In any given motion of the body, muscles are doing one of two jobs. Either the muscle is performing the requested movement, or it is keeping that part of the body steady, so another muscle, or group of muscles, can do what needs to be done.
This is where knowing basic muscular anatomy comes in handy. Depending on how technical the counter is, the total number of muscles in the human body ranges from 640 to 850. Luckily, for exercise purposes, we only need to learn about the major motor muscles of the skeleton – about seventeen. Good sources for learning basic muscular anatomy are muscle charts, anatomy textbooks that present the skeletal muscles in their own chapter, or online reference sites. Or all three. Or any combination of the above.
What Are Stability and Mobility Exercises?
Once we know these motor muscles and where they attach to our skeletons, we know what joints they affect. Then, based on our goal and whether those joints move or stay still during a given exercise, muscles either stabilize (keep it steady) or mobilize (move) these joints. Any skeletal muscle can act in either role, depending on what’s being asked of it.
A classic example is the “bench press.” Put into technical terms, it’s horizontal chest adduction with a free weight. The action of the chest muscles is on the upper arms and nothing else. A problem arises when we’re trying to work the chest and don’t stabilize (which is done by pulling back the shoulder blades, using the middle and lower trapezius muscles) the shoulder girdle. Another muscle, the front deltoid, wants to jump in and help, which makes the bench press far less effective as a chest exercise. With proper stabilization, though, the chest does the work and the front deltoid is removed from direct action and actually helps keep the shoulder girdle steady. The front deltoid can be worked more effectively and efficiently with a different exercise.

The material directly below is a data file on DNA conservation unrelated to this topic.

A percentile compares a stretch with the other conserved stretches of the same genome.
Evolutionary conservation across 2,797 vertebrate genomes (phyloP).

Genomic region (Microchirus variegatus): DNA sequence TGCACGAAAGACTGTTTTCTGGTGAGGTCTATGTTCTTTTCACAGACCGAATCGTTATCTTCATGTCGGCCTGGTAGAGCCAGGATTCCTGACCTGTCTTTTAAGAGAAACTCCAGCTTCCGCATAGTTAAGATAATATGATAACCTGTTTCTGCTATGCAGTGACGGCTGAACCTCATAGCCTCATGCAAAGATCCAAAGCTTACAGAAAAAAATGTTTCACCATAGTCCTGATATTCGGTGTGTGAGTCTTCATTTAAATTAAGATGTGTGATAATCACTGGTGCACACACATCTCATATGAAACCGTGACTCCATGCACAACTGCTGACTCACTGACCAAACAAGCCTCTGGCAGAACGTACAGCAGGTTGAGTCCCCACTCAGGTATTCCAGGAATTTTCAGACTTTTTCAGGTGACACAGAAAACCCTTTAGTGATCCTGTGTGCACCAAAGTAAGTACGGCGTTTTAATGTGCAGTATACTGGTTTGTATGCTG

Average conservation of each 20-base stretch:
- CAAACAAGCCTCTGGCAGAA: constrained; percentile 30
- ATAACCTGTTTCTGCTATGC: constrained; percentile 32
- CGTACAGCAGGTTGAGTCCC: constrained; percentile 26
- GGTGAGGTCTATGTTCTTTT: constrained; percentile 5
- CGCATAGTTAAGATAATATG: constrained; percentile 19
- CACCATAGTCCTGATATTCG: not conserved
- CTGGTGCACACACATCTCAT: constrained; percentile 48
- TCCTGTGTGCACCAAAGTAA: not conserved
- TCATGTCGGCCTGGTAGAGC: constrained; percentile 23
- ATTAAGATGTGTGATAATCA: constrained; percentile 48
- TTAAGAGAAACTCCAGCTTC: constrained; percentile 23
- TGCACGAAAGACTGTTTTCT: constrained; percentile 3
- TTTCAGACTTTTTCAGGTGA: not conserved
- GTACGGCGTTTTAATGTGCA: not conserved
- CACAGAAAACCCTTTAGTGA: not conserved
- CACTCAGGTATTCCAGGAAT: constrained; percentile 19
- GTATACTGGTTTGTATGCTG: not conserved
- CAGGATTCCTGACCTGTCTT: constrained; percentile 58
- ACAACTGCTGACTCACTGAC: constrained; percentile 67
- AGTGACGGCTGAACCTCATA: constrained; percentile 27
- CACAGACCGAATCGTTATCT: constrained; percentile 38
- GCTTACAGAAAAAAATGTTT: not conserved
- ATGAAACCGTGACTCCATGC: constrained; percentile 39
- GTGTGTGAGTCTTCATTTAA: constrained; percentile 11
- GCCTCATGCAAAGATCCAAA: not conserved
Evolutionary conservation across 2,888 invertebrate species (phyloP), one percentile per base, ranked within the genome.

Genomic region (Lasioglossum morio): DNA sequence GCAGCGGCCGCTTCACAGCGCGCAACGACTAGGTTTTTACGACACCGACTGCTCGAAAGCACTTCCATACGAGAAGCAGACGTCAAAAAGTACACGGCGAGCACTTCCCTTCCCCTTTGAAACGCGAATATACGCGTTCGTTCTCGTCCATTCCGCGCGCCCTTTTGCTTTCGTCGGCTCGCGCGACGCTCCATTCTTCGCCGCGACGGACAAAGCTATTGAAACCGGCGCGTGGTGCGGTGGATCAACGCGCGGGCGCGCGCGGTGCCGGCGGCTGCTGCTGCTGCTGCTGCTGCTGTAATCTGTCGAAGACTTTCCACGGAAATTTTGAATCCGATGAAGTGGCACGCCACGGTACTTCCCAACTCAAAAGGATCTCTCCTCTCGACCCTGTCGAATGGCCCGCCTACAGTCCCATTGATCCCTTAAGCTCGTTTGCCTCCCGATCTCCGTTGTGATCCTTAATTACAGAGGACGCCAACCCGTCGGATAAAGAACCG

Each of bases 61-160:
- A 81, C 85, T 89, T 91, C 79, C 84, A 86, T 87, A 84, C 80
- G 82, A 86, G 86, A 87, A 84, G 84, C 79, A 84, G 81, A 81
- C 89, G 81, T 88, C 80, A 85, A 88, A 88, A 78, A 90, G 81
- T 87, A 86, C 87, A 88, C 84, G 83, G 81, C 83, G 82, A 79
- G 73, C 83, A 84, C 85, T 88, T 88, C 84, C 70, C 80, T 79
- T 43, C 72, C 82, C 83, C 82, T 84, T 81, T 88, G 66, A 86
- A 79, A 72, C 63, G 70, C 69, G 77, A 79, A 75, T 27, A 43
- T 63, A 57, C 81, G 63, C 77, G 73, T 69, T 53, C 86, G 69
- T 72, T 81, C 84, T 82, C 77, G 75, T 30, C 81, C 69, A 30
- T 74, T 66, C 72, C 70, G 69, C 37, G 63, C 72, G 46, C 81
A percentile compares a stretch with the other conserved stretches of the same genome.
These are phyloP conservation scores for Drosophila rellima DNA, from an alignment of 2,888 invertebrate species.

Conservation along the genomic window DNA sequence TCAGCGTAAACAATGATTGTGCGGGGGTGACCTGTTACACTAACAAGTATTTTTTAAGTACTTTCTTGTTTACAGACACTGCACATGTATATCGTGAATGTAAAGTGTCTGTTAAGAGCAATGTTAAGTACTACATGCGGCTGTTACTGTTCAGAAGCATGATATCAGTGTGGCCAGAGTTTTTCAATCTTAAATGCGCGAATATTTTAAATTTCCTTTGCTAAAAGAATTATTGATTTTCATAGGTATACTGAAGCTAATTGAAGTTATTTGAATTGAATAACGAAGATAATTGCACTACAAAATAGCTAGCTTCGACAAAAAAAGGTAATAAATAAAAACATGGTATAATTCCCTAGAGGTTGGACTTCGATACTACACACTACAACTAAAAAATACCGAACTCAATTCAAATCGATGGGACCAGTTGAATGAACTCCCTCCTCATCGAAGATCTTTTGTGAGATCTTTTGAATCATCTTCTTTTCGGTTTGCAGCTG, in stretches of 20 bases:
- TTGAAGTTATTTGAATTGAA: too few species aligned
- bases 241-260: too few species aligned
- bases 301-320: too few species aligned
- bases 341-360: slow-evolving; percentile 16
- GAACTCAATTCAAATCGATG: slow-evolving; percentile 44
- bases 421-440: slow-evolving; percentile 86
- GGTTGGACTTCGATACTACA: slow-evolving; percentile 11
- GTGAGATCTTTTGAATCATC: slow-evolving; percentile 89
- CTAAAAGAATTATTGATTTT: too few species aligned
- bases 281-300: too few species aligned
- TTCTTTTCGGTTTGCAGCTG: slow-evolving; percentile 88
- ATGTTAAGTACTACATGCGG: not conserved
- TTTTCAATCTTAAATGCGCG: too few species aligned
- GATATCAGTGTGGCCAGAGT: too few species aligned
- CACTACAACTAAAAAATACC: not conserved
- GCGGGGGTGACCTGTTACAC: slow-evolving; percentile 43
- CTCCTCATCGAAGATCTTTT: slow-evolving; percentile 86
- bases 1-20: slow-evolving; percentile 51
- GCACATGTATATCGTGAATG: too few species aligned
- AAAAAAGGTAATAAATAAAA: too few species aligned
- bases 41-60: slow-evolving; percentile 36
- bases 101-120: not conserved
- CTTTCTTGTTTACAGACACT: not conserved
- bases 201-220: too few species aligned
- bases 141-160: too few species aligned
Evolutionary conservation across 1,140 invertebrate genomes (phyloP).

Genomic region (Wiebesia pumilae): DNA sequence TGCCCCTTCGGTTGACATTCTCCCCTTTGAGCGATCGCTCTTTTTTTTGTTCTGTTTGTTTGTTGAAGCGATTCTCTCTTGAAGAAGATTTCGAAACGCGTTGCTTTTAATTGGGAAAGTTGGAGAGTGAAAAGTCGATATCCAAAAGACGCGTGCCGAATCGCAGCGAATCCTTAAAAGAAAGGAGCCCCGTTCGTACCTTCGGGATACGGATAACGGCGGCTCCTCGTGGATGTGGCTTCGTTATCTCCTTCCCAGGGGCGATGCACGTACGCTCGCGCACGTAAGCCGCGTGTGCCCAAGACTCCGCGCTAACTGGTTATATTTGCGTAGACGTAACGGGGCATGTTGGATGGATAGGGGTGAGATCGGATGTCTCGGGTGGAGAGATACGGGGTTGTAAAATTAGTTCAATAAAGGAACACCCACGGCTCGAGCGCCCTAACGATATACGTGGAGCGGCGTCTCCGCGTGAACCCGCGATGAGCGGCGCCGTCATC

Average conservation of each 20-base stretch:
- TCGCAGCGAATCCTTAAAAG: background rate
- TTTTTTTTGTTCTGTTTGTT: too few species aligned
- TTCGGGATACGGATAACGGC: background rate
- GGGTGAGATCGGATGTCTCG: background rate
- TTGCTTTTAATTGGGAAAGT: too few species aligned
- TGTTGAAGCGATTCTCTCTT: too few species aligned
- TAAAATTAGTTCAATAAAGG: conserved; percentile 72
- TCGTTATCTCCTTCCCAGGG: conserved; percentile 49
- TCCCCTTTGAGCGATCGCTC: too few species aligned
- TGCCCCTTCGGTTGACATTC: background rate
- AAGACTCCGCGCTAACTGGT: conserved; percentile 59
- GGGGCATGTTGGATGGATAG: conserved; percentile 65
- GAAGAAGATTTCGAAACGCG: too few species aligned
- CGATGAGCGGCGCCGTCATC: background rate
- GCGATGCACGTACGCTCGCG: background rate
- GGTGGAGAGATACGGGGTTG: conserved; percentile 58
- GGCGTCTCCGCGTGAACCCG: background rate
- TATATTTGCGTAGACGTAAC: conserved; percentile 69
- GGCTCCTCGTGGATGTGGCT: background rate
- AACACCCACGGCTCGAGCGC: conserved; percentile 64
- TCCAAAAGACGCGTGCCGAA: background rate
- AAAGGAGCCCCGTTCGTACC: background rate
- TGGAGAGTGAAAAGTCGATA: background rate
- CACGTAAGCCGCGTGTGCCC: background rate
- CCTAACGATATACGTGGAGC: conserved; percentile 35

Why bother learning about skeletal muscles? Or about stability and mobility exercises?
- Any exercise works on muscles, which affect joints. When we learn how our skeletal muscles work what they do and don’t do, we are much better equipped for our exercise to improve our health, instead of causing injury and pain.
- Once we know our skeletal muscles, where they attach, what joints they affect, and what direction of pull they exert, it is a fairly straightforward matter to figure out an efficient and effective exercise we can do for a muscle, or muscle group. In large part, old injuries, weaknesses, or weight issues, for example, needn’t prevent us from working toward being as strong and healthy as we can manage.
- Knowing how to stabilize a joint – or our bodies, for that matter – allows us to pinpoint a muscle and work only that muscle without letting any other muscle or muscle group get in on the action.
Joint and muscle stability and mobility are huge subjects, which involve both anatomy (static info) and biomechanics (the science of body movement). Taking the time to learn at least the basics will improve exercise sessions.